Kidney Pain: Frequently Asked Questions
Do you have pain in your lower back? Are you wondering if it is muscular back pain or kidney pain? It can be hard to tell the difference sometimes, so here are some frequently asked kidney pain questions that may help you understand your symptoms and determine how to seek treatment.
Most people are born with two kidneys, small bean-shaped organs in your lower back. One is located on each side of your spine. The kidneys have several roles, most importantly to filter toxins out of your blood, balance fluid levels in the body, and create urine to get rid of those toxins.
Many people live with only one kidney. People with one kidney can live a full and healthy life as long as the remaining kidney continues to work properly.
Your kidneys are sensitive organs and they can cause pain given the right circumstances. Kidney pain can be caused by:
- A urinary tract infection (UTI) that has backed up into the kidneys
- Trauma to the kidney, such as from a fight or from contact sports
- Kidney infection
- Kidney stones
- Bleeding in the kidneys
- Blood clots in the kidneys
- Hydronephrosis (fluid buildup)
Since your kidneys are right by your back muscles, it can be hard to tell the difference between kidney pain and back pain. As both become severe, it is important to be able to tell the difference so you can see the right doctor. Here are some tips to help differentiate between the two:
- Lower back pain is fairly common, while kidney pain isn’t.
- Lower back pain tends to stay around the back area, although it may go down the sciatic nerve and into your leg. Kidney pain can radiate to the side, groin and abdomen.
- Kidney pain is generally higher in the back, just below the rib cage.
- Kidney pain is a “deeper” type of pain and is harder to pinpoint the area.
- Kidney pain can be on one side only or both sides. Lower back pain tends to be in the middle, although it can radiate to the side.
- If you have kidney pain, you may also have signs of an infection (blood in the urine, pain or burning on urinating, needing to urinate frequently). You may also have nausea and vomiting, have a fever, or feel dizzy. With back pain, you wouldn’t have those symptoms. Instead, you may feel weakness in your lower body, be incontinent (urinate when not expected), or have difficulty controlling your bowels.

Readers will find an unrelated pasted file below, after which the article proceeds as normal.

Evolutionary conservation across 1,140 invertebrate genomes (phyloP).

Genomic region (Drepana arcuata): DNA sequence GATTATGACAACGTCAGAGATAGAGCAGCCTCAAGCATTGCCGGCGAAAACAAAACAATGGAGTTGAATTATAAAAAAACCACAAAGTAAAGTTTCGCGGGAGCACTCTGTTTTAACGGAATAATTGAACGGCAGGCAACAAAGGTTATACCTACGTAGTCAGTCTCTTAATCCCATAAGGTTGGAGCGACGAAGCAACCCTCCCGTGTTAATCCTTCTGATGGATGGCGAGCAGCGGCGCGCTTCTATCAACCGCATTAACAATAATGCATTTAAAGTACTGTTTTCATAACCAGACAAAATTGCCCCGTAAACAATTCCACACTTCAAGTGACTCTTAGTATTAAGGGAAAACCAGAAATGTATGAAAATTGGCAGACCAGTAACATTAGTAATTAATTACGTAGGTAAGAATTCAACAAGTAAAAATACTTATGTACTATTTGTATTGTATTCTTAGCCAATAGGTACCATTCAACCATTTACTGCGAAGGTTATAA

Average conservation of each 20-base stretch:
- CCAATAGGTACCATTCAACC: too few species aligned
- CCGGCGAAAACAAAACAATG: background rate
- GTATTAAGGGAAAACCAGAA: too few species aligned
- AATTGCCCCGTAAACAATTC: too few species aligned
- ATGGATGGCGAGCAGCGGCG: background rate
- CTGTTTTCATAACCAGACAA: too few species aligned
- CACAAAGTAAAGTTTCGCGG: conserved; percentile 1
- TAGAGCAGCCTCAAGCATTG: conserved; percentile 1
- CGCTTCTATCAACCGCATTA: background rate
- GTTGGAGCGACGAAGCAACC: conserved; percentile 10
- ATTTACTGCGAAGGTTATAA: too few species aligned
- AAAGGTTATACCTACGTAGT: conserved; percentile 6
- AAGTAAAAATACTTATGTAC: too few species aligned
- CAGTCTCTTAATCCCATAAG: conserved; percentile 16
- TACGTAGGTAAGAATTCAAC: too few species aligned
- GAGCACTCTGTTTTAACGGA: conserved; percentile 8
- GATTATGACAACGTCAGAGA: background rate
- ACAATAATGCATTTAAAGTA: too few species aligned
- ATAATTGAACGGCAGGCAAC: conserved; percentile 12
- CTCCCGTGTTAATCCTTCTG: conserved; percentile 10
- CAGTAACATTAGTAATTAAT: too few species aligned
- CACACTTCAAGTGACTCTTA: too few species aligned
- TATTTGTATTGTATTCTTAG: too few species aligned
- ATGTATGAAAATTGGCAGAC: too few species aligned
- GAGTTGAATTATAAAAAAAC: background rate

Kidney stones are small hard stones made of minerals that form in your kidney. Because the tubes in the kidneys are so tiny, stones irritate the kidney tissue as your body tries to get rid of them, and this can result in intense pain until the stone is passed.
The early stages of kidney cancer do not cause pain. Pain only occurs when the tumor grows to the point that it puts pressure to nearby organs and tissue. The most common signs of kidney cancer include blood in the urine, pressure in your side or back, swollen ankles, high blood pressure, and unexplained weight loss, among others.
Kidney pain that does not go away on its own or is so severe that it affects how you function should be checked by a doctor. Call your doctor or go to an urgent care clinic if you also have:
- A recent or current urinary tract infection (UTI)
- Blood in your urine
- Cloudy or foul-smelling urine
- Solid material (stones) in your urine
- A fever
- Body aches and pains
- Unusual fatigue
What you do to relieve kidney pain depends on what is causing it. Doctors often advise increasing your fluid intake to try to flush out what is causing the pain and to keep you hydrated at the same time. Analgesics (pain relievers) may be helpful, but check with your doctor because some types, such as nonsteroidal anti-inflammatories (NSAIDs), can damage your kidneys further if you have kidney disease. You may be told to avoid these medications.
Your doctor will likely perform tests to determine why you have pain. These can include urine and blood tests; imaging tests, such as an ultrasound, a computed tomography (CT) scan; or a voiding cystourethrogram. For this last test, a nurse or technician injects a contrast dye that shows up in your bladder via x-ray and is tracked while you urinate. Treatment for key pain varies based on the underlying cause.
Some causes and treatments include:
- Kidney infection: Oral antibiotics are typically effective, but in severe cases, you might be admitted to the hospital for intravenous (IV) antibiotics.
- Kidney stones: Some stones are small enough to pass on their own, so you may be advised to drink up to 3 quarts of water per day to help move them along. Larger stones or ones that won’t move may require medical treatment. Extracorporeal shock wave lithotripsy is a procedure that uses ultrasound to break up stones. Surgery to remove the stone or to insert a stent (small tube) may also be necessary.